Pakistan Things to Do Tips by Faiza-Ifrah Top 5 Page for this destination
Pakistan Things to Do: 258 reviews and 325 photos
The Mausoleum Asalaam Aleikum at travelpod
The best time to visit Mazar-e-Quaid, the final resting place of the Founder of the Nation, is before dusk. This allows visitors to enjoy gardens and flowers, reflecting pools, the sunset, and finally the Mausoleum lit by lights from 4 different directions. Another impressive ceremony not to be missed is changing of the guards.
At a lower level at the side of the Mazar, there are 4 other graves, including those of the 1st murdered prime minister of the country - Liaqat Ali Khan and Quaid's sister - Fatima Jinnah.
Unfortunately, I don't have a picture of the Mazar-e-Quaid. Therefore, I am borrowing one from member Asalaam Aleikum at travelpod.
Pakistan is a democratic and an Islamic Republic. It was a part of British India until 1947, when the Pakistan Movement for a state for Muslims of the northwestern provinces of British India, led by Muhammad Ali Jinnah, more commomly known as Quaid-e-Azam or the Great Leader, and the Muslim League resulted in the independence and creation of the state of Pakistan.
The idea of a separate state was first introduced by the poet philosopher Allama Iqbal in 1930. Subsequently, the name Pakistan (meaning land of pure, but actually made up of letters ‘P’ from Punjab, ‘A’ from Afghania or the Frontier Province, ‘K’ from Kashmir, ‘S’ from Sindh, and ‘Tan’ from Balochistan) was proposed in 1933.
Pakistan is the sixth most populous country in the world. It is a fairly large country spanning over 810,000 square kilometers.
Address: Quaideen Highway
I have uploaded one photograph of a small statue of the 'Fasting Buddha' below. This statue was discovered in the archaeological sites in the North West frontier province (NWFP).
Buddhist civilization flourished in parts of both Afghanistan and Pakistan. whereas the statues of Buddha have been desecrated in the Taliban's Afghanistan (at Bamyan), Pakistan’s SWAT Valley of NWFP (some 100 miles north of Peshawar) still boasts of several sites, especially at its southern entrance near capital Saidu Shareef. All of the sites are still intact due mainly to the peaceful nature of swat's inhabitants.
There, amongst other archaeological relics, you can still find a giant statue of fasting Buddha engraved on a rock of limestone. The nearby town of Marghazar with a royal palace also wears the same white color.
Address: Swat Valley, NWFP, Pakistan
Statue of the King Priest, Moen-jo-Daro
I strongly recommend that travelers should study ancient Indus Valley Civilization and then see Pakistan as its extension in the present age.
The civilization flourished between 3000 B.C. to 1500 B.C along the Indus River and its several tributaries in areas now comprising India, Pakistan and northeastern Afghanistan.
In the words of Sir Mortimer Wheeler, famed British Archaeologist, "No part of the world is richer in vestiges of a varied past than Pakistan." He also writes, "Pakistan boasts of Indus Valley Civilization, which was one of the first three mature civilizations of the world".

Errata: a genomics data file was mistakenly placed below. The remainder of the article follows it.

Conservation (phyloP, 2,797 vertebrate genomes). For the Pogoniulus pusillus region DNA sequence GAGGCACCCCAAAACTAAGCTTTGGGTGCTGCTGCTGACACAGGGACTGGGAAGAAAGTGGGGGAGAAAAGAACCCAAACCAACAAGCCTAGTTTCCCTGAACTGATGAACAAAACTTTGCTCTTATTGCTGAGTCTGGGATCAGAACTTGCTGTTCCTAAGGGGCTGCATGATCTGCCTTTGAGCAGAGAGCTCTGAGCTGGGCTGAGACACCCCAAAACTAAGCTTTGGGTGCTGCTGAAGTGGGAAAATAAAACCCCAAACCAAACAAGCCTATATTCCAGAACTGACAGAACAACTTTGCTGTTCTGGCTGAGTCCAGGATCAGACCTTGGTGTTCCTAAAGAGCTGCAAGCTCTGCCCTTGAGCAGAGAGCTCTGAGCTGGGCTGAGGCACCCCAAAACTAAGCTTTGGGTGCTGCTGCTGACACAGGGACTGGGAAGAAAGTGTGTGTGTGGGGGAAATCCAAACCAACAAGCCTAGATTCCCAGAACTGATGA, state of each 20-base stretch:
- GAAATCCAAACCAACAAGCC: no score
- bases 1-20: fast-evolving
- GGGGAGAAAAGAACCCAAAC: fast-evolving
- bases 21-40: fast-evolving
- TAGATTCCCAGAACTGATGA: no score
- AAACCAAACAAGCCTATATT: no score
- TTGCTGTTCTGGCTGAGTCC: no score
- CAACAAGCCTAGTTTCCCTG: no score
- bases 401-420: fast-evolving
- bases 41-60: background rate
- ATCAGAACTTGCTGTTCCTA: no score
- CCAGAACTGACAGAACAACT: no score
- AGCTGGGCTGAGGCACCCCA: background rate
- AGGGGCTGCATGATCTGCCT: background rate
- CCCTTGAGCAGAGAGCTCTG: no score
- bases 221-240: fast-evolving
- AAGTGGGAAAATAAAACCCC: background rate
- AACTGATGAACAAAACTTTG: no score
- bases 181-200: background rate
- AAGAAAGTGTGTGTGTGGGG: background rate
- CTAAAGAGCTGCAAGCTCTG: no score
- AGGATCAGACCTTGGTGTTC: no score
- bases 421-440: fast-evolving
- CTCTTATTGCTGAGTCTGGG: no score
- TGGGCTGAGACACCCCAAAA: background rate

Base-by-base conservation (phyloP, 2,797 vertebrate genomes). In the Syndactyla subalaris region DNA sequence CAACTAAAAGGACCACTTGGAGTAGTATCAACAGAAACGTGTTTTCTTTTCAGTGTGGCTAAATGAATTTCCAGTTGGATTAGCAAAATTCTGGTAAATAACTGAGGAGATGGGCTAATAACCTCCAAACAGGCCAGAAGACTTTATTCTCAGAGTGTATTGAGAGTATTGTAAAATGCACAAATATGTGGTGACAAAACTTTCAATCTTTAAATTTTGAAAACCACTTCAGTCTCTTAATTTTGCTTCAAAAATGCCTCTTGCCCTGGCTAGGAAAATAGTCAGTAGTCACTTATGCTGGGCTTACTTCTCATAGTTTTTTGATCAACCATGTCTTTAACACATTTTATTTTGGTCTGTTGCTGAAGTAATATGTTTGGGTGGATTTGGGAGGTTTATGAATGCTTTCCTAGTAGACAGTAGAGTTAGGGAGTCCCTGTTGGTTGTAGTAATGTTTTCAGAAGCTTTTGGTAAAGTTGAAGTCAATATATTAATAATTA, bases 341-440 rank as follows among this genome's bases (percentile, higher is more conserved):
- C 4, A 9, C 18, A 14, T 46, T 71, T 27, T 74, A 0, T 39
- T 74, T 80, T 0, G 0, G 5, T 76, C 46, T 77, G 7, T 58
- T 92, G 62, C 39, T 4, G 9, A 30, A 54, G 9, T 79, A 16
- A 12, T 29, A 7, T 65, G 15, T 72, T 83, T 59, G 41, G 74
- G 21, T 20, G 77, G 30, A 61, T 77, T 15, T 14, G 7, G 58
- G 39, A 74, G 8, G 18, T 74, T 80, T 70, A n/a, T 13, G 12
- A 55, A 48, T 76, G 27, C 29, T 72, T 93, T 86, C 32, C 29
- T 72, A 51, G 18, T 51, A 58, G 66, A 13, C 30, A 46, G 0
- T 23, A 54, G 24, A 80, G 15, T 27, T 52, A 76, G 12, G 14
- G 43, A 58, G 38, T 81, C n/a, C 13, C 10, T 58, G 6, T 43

Whereas it’s contemporary Egyptian and Mesopotamian / Babylonian civilizations were known for their pyramids and temples / hanging gardens respectively, the Indus valley civilization was known for its city architecture. The city as well as house designs seem to be work of a central authority. All towns were designed according to one specification and individual houses too had a similar 3 rooms, one courtyard design.
While the individual citizens of Egyptian and Mesopotamian civilizations were poor and lived in thatched huts, the Indus valley civilization was a 100% middle class trading society the inhabitants of which lived in the comfort of houses with an advanced drainage system and without any military, ruling or a priestly class. All its cities were therefore, self-governing in accordance with an unwritten code of law.
Although ruins have been discovered in east Punjab in India and even up in northeastern Afghanistan, it is mainly in Pakistan that the traces of this civilization have been found in the ruins of Moen-jo-Daro, Amri (on the right bank of the Indus in Sind), Kot Diji (on the left bank), up in the plains of the Punjab at Harrapa (near the city of Sahiwal), and in Rehman Dheri near Dera Ismail Khan.
Lack of any army probably brought the demise of this civilization also at the hands of invading marauders.
Directions: In Sind, Moen-jo-Daro, Amri (on the right bank of the Indus in Sind), Kot Diji (on the left bank), up in the plains of the Punjab at Harrapa (near the city of Sahiwal), and in Rehman Dheri near Dera Ismail Khan (NWFP).
Longest serving Shenyang F6 of PAF.
Pakistan has good museums in Karachi, Bhambor, Hyderabad, Mohenjo Daro, Lahore, Taxila, and Peshawar. Of this list, we liked the one in Peshawar depicting the heritage of that province.
Pakistanis love their military. Travelers should visit museums of the Pakistan Airforce, Pakistan Navy and Pakistan Army.
The three museums showcase fighter planes, naval ships and submarines and military arms and ammunition used by Pakistan Armed Forces since 1947 (and even before) in a historic perspective. All the three museums display their repertoire in the open area, where visiting families seem to picnic too, and also under covered structures.
Directions: Pakistan Airforce and Pakistan Navy museums are located in Karachi. Pakistan Army museum is located in Rawalpindi. All the transport modes know the exact locations.
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